I don’t tend to get picked for school trips. Actually that’s not true. I do get picked but I’m advised at such short notice that I can’t usually take the time off work due to a diary full of meetings. My youngest has a new teacher who is very organised. I like her. I like her a lot. I like her even more now because I got picked to go on what was quite possibly the best school trip ever – for me let alone my daughter.
Taking a step back in time at Kentwell Hall
Kentwell Hall in Suffolk re-creates life on a community scale. Their entire historic house and estate are transformed into a 16th Century Manor, with hundreds of people of all ages, skills and wealth carrying out a huge variety of daily tasks in Tudor costume and language.
Our children were dressed up too. I’m proud to say I made her little raggedy costume myself so she looked like a poor Tudor girl except her shiny school shoes.
We entered the estate through a time tunnel. It was a proper time tunnel for all the people we then encountered spoke in early modern English so there was a lot of ‘thee’, ‘thou’, ‘mayhap’ and ‘childer’ along with a welcome level of politeness and curtseys to the masters and mistresses of the house.
I expected a tour of the house and gardens much like an English Heritage or National Trust property – Nay. Kentwell is living theatre – or live action role play. Our first stop was the kitchen – a real kitchen with a fire, hot embers and real food being prepared for lunch service. We were encouraged to ask questions and learn about what was going on. I could have spent all day in there! There was no baking in this kitchen for this is done by the baker. These pies, sweet and savoury, were fried in butter.
Tudors were big fans of sweet food
Marzipan was introduced into England in the late Middle Ages. It’s a paste made of almonds and sugar. The Tudors used marzipan, or ‘marchpane’, to make edible sculptures of animals, castles, trees and people called ‘subtleties’ which were then presented to the Master or Mistress to look upon or used to decorate the dining table.
Cheese and butter was made on the estate
The dairy was fascinating. In a tiny room, there were vats of milk, buttermilk, cheese and butter at different stages of production. The most interesting thing for me was the use of elderflower to deter the flies. The dairy maid explained that the sweet scent of the flowers lured the flies upwards and thus away from the cheese and butter. Genius!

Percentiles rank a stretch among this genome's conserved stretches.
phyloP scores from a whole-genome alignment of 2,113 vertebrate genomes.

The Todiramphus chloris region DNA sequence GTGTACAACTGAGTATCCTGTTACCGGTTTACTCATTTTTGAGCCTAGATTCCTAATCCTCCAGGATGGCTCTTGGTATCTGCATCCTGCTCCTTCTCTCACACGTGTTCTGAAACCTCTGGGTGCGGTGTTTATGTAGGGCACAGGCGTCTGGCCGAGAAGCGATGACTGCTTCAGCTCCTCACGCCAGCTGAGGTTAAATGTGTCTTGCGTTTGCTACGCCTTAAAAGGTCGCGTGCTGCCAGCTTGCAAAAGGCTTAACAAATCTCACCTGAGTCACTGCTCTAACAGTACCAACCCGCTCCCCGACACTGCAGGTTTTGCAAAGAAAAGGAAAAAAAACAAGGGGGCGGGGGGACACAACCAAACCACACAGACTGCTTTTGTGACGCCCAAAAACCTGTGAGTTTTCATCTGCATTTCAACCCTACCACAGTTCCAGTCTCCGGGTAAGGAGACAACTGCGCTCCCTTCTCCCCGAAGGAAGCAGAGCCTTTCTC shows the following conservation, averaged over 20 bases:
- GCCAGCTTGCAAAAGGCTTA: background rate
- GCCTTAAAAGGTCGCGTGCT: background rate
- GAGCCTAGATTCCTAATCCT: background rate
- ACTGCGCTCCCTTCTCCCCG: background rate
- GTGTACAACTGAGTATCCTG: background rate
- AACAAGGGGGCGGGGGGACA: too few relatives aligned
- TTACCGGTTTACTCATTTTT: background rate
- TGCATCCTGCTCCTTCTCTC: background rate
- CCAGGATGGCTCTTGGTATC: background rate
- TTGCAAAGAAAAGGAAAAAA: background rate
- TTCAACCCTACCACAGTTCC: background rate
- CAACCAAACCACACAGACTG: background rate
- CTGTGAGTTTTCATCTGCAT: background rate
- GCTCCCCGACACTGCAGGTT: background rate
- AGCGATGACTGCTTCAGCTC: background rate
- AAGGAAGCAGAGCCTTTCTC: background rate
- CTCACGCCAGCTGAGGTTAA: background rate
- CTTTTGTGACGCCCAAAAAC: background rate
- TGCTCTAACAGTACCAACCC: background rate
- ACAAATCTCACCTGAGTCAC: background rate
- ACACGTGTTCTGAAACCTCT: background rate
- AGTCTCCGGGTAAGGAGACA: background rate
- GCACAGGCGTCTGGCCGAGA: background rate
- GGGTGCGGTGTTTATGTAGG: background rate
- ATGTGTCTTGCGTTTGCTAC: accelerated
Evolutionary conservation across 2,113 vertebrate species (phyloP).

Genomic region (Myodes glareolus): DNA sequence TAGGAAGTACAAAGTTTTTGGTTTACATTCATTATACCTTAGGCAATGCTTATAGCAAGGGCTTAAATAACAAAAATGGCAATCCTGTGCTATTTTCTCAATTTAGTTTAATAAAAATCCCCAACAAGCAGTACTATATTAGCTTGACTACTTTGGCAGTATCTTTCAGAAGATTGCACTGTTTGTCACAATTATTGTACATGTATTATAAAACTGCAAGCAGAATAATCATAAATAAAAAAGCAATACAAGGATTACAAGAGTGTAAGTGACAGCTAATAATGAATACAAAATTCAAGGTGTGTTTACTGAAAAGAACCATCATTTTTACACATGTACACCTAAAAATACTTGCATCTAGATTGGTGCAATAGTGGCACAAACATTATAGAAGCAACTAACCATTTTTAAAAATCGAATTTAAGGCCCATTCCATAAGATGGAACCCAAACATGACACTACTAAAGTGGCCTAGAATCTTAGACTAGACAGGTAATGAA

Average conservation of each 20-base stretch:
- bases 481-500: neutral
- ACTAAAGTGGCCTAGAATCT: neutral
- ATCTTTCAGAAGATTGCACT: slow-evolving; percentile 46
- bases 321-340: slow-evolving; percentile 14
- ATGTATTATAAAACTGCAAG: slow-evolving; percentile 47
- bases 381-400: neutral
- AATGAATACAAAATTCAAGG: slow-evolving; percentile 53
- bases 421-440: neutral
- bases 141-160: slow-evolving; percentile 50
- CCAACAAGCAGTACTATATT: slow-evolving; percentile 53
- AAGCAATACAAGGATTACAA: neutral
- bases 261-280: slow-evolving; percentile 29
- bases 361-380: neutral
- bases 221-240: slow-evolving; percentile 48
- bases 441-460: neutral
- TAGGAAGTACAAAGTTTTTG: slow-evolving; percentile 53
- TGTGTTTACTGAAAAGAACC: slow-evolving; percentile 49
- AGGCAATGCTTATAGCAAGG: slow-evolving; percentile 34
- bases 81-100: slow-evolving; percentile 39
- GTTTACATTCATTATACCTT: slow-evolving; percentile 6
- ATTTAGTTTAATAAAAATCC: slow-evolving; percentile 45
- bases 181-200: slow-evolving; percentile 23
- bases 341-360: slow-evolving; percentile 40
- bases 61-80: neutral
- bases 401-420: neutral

The cheese was made similarly to today with rennet being added to the milk, then left to separate and then hung up til the liquid has drained off.
It was then flavoured with apples, herbs, onions and garlic. Marigold petals are used to signify the pungent flavours favoured by the men of the household. It was presented like many things in the cross of the faith at the time – Church of England.
White rolls for the rich and wholemeal for the poor
Next to the dairy we discovered the baker sat taking a break for a lunch of pottage by the open fire. He had just made a tray of manchets to be sent to the dining hall. His assistant showed us how the wheat was separated from the husk, then ground to a wholemeal flour and then sieved to separate the grain out into a fine white flour reserved for the rich folk. The workers on the estate would eat the wholemeal bread as it filled them up – it was a stodgy brick of bread. Dense but full of flavour.
The Still Room – cures for every ailment
Grand Tudor estates had a ‘still room’ to tend to the sick or injured. It was full of herbs drying or in the process of being pounded and the ‘childer’ had much fun using their ‘vigour’ to help the old lady we met. I was suffering from the ‘Summer fever’ so she kindly soothed my itchy eyes with a mint leaf dipped in cool elderflower water. She also showed my the way fresh roses were picked and dried to perfume baths or rooms of the gentlefolk.
A tour of the gardens was delightful too. We met the alchemists shunned to live outside the camp with their weird and wonderful bottles of spiders, eyes and snakeskins. We met a frail elderly lady who tended a wondrous herb garden and taught us about the uses of angelica flowers and leaves, cotton lavender and mint. Finally we met the market folk preparing their wares among which was this family selling elderflower fritters.
Heavenly fresh blooms coated in wholemeal batter and fried in butter.
Delicious and a perfect end to a perfect school trip. I know my daughters will cherish the memories of this day at Kentwell for years to come – as will I.
Thank you Kentwell for a lovely day and thank you Miss Woods for picking me and most of all giving me enough notice that I was able to come.